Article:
The Health Canada Guidelines for Recreational Water Quality indicate levels of enterecocci of less than 175 colony forming units (cfu) per 100 ml of water for secondary contact which includes kayaking and fishing where limbs are sometimes in the water, but where whole body contact or swallowing water is unlikely.

The highest levels were found at the newly built Broad Street Boat Launch where in one sample, levels were found to be 25 times high than federal guidelines recommend, at 4352 cfu per 100ml on September 6 2017.

This summer Lunenburg city council has mandated the Bluenose Coastal Action Foundation to conduct water testing weekly. In addition to that, council has also commissioned a $75 000 study of the waste water treatment centre which pumps treated sewage into the harbour and may be causing the sludge.

The treatment centre built in 2003, is in total compliance with provincial regulations and has undergone recent updates including new pipes under two main streets to separate the sewage and storm water lines. Prior to its construction raw sewage emptied into the harbour.

Shanna Fredericks, Assistant Director of the Bluenose Coastal Action Foundation said in addition to studying the water quality the town has asked them to put together a group of stakeholders from around the harbour.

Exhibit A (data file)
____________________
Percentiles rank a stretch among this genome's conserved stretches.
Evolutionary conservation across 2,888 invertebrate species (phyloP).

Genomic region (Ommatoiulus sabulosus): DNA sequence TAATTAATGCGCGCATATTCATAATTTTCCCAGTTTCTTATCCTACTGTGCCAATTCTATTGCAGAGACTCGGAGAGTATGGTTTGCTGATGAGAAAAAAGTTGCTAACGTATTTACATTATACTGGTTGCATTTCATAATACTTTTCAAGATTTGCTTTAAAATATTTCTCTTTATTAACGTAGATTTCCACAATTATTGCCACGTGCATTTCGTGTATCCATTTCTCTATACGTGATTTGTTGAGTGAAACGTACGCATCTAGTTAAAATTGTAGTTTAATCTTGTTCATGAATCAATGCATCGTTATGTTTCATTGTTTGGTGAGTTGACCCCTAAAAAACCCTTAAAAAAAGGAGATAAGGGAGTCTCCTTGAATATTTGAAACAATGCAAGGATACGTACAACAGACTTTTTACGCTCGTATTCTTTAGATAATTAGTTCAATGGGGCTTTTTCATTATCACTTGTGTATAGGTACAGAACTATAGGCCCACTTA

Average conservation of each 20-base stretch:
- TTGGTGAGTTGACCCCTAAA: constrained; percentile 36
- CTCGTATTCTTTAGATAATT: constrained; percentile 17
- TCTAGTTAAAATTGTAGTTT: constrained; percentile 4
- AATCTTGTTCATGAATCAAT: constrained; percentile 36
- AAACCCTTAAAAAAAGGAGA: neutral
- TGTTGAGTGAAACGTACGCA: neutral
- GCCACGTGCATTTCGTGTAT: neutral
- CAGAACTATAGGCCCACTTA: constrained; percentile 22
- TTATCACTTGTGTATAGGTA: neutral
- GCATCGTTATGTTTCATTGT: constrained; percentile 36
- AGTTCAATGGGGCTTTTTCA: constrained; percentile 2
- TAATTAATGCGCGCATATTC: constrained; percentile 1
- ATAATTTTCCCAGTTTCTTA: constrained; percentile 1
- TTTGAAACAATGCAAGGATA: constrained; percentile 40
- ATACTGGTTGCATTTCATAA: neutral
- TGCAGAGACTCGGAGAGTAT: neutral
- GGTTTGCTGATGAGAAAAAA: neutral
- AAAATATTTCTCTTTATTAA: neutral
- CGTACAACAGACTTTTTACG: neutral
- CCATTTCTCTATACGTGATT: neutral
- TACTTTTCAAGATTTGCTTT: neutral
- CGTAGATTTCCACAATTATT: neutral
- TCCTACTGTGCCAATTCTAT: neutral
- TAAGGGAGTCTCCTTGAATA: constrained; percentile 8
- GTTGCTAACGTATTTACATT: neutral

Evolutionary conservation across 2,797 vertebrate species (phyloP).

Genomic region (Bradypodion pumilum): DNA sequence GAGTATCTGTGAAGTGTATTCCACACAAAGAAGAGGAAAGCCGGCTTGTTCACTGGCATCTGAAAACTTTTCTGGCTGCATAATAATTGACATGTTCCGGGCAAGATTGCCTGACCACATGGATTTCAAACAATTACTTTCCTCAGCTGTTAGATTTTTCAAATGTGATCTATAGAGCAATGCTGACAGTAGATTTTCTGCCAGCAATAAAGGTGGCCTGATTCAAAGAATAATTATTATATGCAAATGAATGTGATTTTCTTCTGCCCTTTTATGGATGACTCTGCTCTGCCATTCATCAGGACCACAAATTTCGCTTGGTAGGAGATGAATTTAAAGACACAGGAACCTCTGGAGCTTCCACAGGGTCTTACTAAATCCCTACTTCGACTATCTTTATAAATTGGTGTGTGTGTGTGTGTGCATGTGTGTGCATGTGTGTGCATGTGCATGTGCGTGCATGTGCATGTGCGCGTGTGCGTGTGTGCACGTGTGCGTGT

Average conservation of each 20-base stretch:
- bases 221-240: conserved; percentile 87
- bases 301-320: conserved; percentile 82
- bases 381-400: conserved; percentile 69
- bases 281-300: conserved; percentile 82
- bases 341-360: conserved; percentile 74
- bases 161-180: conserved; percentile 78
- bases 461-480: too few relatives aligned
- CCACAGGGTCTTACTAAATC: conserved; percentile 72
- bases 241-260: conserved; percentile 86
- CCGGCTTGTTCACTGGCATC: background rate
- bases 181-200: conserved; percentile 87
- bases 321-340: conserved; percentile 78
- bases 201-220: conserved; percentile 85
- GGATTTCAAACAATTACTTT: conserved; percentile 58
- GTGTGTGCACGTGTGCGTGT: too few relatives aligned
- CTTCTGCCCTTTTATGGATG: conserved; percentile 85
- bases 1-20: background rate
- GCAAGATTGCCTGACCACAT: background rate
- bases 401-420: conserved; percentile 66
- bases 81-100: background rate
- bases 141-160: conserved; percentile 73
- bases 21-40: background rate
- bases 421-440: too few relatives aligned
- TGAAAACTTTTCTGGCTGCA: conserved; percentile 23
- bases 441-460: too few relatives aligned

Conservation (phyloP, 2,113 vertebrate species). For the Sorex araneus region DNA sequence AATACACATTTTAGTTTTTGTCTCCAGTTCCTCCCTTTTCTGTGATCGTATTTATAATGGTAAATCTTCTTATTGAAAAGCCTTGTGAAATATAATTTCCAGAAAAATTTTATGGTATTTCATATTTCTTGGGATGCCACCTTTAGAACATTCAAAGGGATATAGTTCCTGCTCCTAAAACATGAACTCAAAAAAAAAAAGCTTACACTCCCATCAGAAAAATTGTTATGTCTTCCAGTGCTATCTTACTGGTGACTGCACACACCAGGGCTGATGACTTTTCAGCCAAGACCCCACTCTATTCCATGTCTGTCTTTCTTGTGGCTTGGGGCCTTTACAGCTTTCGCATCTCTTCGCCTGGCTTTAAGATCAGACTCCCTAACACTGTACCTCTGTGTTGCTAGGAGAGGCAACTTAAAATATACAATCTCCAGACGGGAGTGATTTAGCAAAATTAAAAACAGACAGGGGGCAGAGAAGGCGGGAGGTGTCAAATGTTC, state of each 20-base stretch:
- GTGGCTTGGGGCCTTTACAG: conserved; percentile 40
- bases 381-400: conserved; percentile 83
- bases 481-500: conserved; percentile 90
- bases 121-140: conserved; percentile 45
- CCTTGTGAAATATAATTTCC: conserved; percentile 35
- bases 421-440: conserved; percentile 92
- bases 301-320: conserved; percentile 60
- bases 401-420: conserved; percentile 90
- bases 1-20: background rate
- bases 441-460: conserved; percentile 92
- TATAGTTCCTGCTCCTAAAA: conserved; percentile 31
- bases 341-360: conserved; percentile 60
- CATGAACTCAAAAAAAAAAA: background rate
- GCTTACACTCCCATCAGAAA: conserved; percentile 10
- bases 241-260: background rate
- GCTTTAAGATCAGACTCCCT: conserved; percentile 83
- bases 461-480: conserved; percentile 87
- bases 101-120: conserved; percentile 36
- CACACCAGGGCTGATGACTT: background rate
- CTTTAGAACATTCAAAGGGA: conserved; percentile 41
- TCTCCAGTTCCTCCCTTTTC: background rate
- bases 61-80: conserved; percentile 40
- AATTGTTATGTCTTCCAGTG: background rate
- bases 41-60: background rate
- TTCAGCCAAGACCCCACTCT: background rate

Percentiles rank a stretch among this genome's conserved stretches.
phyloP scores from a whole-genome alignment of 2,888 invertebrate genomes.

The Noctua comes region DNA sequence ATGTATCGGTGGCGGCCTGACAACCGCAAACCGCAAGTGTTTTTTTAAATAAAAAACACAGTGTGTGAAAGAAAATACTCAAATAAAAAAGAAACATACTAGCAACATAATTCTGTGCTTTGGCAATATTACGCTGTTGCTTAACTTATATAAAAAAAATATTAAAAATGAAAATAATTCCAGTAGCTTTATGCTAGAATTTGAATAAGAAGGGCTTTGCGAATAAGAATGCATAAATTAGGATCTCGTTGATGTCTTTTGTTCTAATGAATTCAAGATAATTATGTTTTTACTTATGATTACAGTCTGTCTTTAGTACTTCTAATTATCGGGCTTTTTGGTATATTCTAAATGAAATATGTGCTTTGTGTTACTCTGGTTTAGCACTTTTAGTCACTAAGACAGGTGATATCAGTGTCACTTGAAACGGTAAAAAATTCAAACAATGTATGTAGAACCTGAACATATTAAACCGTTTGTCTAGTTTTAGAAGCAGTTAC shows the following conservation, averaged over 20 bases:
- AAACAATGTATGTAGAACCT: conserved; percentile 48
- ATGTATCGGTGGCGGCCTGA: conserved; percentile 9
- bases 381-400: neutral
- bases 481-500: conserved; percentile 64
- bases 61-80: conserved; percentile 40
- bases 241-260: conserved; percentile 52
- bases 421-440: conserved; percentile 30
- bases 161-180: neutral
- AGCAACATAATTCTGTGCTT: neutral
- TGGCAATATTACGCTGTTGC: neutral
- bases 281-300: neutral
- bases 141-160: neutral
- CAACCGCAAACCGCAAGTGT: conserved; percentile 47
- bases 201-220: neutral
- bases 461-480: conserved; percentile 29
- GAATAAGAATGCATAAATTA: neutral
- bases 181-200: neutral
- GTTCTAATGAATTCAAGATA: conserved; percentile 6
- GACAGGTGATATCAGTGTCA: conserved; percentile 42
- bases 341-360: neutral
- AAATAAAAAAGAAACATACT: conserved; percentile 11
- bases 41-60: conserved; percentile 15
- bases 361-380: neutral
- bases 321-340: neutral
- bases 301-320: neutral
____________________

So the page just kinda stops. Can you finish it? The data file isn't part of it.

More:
The Lunenburg Harbour Health Advisory Group will "start discussing the health of the harbour and start coming up with solutions on how to protect the health of the harbour." The first meeting is next week.

Fredericks said, "we invited people from tourism industry, business, recreation, government and we have also been requesting apps from the public ... the first meeting will be to organize the group and terms of reference and things like that."

The latest water quality samples taken on July 10 indicate that conditions at the Broad Street Boat Launch were less than 2500 cfu/100 mL, though Fredericks warned not to compare those taken this year and last year as the methodology is not the same.

For their part, the town has issued a statement advising residents and visitors that "the town of Lunenburg is not representing that the harbour is safe for recreational use, e.g., swimming, at any time." The harbour has long had a sign indicating as much.

City officials said much of the sewage collection system is combined with storm water which means sometimes it can be under a lot of pressure. The statement said, "there are times during heavy rainfall events when pumping stations overflow diluted waste water into the harbour which may affect water quality."

It continued, "there are additional sources of effluent in the harbour though that are outside the control of the town of Lunenburg as only a portion of the shoreline is within town limits."

Meanwhile, a project currently in the planning phase may help solve the smell. The Wastewater Treatment Plan Biofilter odour reduction project was approved by council last year and was included in the 2018-2019 Capital budget. For the moment however, it is pending provincial and or federal funding contributions to become a reality.